Extract from Hotel Milano

   Lifting my glass, my hand shook. Now I have made you more depressed than before.
   Deborah said not at all. I’m glad you told me. She hesitated. I see what you’re saying, though. You have nothing left to give.
  The waiter brought the bill. She said the magazine would cover it. I thought it would be tacky to mention the flights and the hotel. Tomorrow, she said, she was off to visit an old friend in Florence. To mull over the future. Saying goodbye, I asked, By the way, what was with Dan wearing that prayer cap? In his coffin. She had no idea, she said. I was as surprised as anyone.
   Her hotel was in Corso Buenos Aires. I checked the map on my phone. It was after ten. Again I decided to walk. After so much conversation, so much wine, I needed to exhaust myself, otherwise I would be awake all night, putting out fires.
   Google gave the distance as a mile. Slightly less. I felt befuddled. It was cold. The traffic seemed more feverish than it had been during the day. As if the city were hosting some major event. Though surely if they had closed
down the restaurants they would have cancelled anyconcerts and sports and the like. Waiting to cross a major road, I became aware that the five or six people gathering beside me all had suitcases. Trolley wheels rattled on the stone flags. People were hurrying. My hotel was beside the station of course. Others poured in from side streets. A crowd was swelling, drawn by a magnet that was more powerful with every block we walked. Many people had masks. But not umbrellas. It had come on to drizzle. Many were speaking on their phones. They seemed to be walking faster now. The traffic had jammed. Horns sounded. People dragged their trolleys between cars. A siren wailed. I began to worry about the chilly air on my neck.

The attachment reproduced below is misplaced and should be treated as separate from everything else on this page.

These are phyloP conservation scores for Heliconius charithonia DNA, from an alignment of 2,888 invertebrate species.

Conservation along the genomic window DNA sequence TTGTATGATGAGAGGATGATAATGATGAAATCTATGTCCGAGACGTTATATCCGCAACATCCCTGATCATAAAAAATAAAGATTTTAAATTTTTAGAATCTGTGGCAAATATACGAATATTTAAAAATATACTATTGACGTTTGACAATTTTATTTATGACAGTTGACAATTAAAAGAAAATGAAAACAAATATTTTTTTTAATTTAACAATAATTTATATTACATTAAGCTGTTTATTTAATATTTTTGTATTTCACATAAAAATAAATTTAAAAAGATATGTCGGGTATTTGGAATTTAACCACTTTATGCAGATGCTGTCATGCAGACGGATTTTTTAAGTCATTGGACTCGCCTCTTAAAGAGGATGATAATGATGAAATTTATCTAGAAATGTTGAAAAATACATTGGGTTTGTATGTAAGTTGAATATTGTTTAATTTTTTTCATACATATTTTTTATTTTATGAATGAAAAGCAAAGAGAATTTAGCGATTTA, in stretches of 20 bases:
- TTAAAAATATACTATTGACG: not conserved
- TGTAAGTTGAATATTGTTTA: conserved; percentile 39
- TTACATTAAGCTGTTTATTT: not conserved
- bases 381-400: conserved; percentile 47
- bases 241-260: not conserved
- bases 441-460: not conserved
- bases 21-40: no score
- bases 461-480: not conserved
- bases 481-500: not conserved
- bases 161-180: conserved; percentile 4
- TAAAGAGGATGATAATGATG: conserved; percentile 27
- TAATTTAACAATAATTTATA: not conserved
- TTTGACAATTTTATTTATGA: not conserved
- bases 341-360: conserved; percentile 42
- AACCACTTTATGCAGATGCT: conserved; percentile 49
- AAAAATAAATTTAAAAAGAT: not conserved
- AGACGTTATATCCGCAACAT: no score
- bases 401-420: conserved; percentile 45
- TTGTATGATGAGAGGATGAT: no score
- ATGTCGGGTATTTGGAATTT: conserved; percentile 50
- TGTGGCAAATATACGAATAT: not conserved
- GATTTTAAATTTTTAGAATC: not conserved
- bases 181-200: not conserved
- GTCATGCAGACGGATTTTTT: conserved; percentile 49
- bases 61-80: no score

The big plaza outside the station was teeming. A solid procession flowed towards the whiteness of the floodlit edifice with its winged horses and warriors. Impressed, I let myself be pulled along, trying to work out how I could cut across the packed, moving crowd to my hotel whose facade was visible now above trees on the other side of the square. There was a clamour of voices. Apparently I was the only person without luggage. A dog yelped. The bodies were pressing tighter. Eventually, inside the first
grand hall of the station, I was able to get behind a pillar that parted the flow, like a rock in a river. A PA boomed. For a moment I thought I might faint. I leaned on the stone. Yet I felt elated too and, as the dizziness passed, extremely alert, alive. If somehow I could get across to the next pillar, and the next, and one more, perhaps I could make it out of the crowd on the other side. I waited for a slight easing in the throng. Someone changed direction, calling to a friend. Now!
   Behind the second pillar a boy had spread out a blanket with mobile phone covers. He made space for me and grinned. In the next rush I stumbled and went down hard on a knee before a woman pulled me up. I caught a cat’s gleaming eyes in her companion’s arms. Then I was out of it. Limping. The pavement in front of the great building was oddly empty. A doorman opened for me. When I asked at Reception what was going on, an older man told me he wasn’t aware of anything unusual. The lobby was immersed in a wealthy hush. In my room, the ice had melted round my Veuve Clicquot. The shower was as voluptuous as any shower ever was. I had my head on the pillow before midnight.